Last update:
2017-06-06

European Fishing Vessels, Western Sahara

70% of Moroccan catch comes from Saharan area. European-Moroccan Fishing Deals Perpetuate Marginalization and Exploitation of Saharan Population.


Description:

Western Sahara’s coastal fishing zones have long been considered part of Morocco’s Fisheries Partnership Agreement with the European Union despite the contested nature of Moroccan sovereignty over the territory. Since 1988/89, the European Union (lobbied mostly by Spain, France, and Portugal) has entered into multiple trade agreements with Morocco. Under the current arrangement, Morocco takes in roughly 30 million Euros annually (14 million of which are earmarked for fishery development) with an additional 10 million expected from fees paid by ship owners. While catches made by foreign fleets have decreased in the period following the “Green March” of 1975, fishing efforts have increased, which may potentially indicate overuse of these fishing areas. These fishing deals, which are signed into existence without the consent of the Sahrawi people, are not beneficial to them, continuously displace them from the fishing industry, and harm the fishing waters that lay off their coasts. The Moroccan government is dependent on these agreements for funding; in December of 2016, when the Court of Justice of the European Union decreed that the Western Sahara was not subject to EU-Moroccan trade agreements, the Moroccan King leveraged the migrant crisis against the EU, stating that the termination of such an agreement would detriment Morocco’s economy and cause waves of migration to Europe. At present, the issue stands in limbo and multiple appeals have been filed against the recent ruling of the CJEU.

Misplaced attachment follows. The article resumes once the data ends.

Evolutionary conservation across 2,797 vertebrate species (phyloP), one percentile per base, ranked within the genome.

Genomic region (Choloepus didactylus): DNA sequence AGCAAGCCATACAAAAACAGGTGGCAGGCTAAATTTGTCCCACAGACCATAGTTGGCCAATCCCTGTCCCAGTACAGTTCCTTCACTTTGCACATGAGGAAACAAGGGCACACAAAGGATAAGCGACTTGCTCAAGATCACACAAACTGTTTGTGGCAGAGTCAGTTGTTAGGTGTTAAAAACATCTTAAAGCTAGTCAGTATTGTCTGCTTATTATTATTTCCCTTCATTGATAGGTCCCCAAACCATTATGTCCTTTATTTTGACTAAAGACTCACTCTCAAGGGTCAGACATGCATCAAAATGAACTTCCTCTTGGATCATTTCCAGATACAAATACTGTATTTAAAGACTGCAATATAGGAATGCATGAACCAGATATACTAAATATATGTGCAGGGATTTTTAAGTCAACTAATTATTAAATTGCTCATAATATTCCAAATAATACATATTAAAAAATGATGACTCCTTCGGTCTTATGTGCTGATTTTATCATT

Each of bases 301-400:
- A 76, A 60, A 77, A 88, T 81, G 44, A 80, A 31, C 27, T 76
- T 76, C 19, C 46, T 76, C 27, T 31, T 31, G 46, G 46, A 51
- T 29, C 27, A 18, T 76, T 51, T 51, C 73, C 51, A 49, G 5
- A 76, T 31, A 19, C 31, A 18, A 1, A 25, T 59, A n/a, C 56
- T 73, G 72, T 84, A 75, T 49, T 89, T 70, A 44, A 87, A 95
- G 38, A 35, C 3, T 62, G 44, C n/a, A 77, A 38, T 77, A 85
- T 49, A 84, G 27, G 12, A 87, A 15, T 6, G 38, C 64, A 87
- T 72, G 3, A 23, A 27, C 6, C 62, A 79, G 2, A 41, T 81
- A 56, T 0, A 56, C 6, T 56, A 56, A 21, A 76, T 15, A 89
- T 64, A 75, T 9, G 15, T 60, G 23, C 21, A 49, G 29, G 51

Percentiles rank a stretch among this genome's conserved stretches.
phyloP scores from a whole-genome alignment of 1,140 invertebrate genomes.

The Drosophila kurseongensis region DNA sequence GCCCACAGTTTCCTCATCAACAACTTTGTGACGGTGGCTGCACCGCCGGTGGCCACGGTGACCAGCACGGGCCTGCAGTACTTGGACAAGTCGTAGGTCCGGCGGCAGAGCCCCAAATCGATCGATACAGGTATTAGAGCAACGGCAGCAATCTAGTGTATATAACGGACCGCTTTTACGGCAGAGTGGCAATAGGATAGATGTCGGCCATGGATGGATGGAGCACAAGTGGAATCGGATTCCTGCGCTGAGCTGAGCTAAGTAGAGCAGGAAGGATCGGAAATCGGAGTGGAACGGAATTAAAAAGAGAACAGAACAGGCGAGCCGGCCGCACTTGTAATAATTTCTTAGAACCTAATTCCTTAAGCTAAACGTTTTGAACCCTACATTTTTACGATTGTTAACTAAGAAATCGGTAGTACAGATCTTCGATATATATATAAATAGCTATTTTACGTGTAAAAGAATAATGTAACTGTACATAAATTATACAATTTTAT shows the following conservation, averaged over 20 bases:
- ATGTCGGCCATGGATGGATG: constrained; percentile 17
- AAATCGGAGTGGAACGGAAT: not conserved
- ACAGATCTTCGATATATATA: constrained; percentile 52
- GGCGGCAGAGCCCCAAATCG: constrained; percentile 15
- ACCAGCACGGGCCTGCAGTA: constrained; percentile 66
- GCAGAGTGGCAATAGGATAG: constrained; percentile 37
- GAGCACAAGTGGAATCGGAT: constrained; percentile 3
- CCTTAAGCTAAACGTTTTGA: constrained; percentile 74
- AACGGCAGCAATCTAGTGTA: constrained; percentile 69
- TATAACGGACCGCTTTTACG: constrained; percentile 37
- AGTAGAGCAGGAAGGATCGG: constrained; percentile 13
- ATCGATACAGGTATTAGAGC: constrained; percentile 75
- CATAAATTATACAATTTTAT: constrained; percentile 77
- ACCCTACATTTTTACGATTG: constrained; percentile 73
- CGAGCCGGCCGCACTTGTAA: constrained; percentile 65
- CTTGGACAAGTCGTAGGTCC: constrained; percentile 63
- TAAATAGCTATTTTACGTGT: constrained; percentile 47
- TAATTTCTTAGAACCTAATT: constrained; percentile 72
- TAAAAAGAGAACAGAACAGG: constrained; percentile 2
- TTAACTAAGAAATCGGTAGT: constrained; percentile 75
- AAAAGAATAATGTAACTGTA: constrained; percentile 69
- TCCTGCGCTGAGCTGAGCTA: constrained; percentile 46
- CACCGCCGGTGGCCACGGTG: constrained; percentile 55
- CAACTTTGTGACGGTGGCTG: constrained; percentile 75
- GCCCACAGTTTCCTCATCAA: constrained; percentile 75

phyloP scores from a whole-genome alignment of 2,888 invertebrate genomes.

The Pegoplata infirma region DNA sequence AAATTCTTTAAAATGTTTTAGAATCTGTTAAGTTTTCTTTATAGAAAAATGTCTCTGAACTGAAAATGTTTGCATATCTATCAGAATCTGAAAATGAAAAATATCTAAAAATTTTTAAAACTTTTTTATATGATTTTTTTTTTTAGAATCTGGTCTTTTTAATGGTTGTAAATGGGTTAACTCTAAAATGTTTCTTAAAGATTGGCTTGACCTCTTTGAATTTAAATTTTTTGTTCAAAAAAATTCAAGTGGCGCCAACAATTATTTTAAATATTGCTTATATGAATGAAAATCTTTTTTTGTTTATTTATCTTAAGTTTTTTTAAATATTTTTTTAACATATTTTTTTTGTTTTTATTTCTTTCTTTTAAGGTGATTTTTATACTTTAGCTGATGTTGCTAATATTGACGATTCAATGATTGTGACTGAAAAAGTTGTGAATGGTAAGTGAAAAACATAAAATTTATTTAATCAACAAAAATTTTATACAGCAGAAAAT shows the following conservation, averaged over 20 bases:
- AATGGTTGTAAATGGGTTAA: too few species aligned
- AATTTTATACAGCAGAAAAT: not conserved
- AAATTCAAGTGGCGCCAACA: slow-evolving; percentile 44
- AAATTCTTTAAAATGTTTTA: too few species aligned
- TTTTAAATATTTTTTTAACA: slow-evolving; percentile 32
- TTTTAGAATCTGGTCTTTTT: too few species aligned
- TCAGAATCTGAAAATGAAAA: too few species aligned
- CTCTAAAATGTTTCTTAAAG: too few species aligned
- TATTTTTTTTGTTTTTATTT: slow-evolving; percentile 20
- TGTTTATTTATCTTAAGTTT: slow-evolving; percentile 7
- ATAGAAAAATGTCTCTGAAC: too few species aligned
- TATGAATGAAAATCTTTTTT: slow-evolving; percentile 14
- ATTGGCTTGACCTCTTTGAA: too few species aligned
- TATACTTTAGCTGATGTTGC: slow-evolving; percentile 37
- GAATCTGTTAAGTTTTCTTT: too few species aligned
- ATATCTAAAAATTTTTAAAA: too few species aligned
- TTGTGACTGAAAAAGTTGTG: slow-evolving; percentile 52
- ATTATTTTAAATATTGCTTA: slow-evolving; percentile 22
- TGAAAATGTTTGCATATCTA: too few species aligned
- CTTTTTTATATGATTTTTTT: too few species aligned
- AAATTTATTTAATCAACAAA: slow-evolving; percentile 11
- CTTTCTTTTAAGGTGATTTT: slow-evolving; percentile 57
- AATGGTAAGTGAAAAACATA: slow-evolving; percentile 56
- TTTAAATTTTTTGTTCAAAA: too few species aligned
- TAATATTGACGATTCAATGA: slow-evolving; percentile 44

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Basic Data
Name of conflict:European Fishing Vessels, Western Sahara
Country:Morocco
State or province:Laayoune-Sakia-El Hamra, Western Sahara
Location of conflict:Laayoune/Sakia El-Hamra, Western Sahara
Accuracy of locationHIGH (Local level)
Source of Conflict
Type of conflict: 1st level:Biomass and Land Conflicts (Forests, Agriculture, Fisheries and Livestock Management)
Type of conflict: 2nd level :Aquaculture and fisheries
Specific commodities:Shrimps
Fish
Project Details and Actors
Project details:

70% of Moroccan catch comes from Saharan area.

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Type of populationUrban
Affected Population:Roughly 90,000 Sahrawis living in coastal areas
Start of the conflict:26/05/1988
Relevant government actors:European Union
Ministry of Fisheries
Moroccan Ministry of Agriculture, Rural Development and Maritime Fishing
Court of Justice of the European Union
Environmental justice organizations (and other supporters) and their websites, if available:European Court of Justice
Western Sahara Resource Watch
Polisario
Sahrawi Arab Democratic Republic
Other Journalists
Conflict and Mobilization
IntensityLOW (some local organising)
Reaction stageIn REACTION to the implementation (during construction or operation)
Groups mobilizing:Indigenous groups or traditional communities
Local government/political parties
Neighbours/citizens/communities
Social movements
Journalists
Fisher people
Forms of mobilization:Lawsuits, court cases, judicial activism
Media based activism/alternative media
Boycotts of companies-products
Independent journalist reporting
Impacts of the project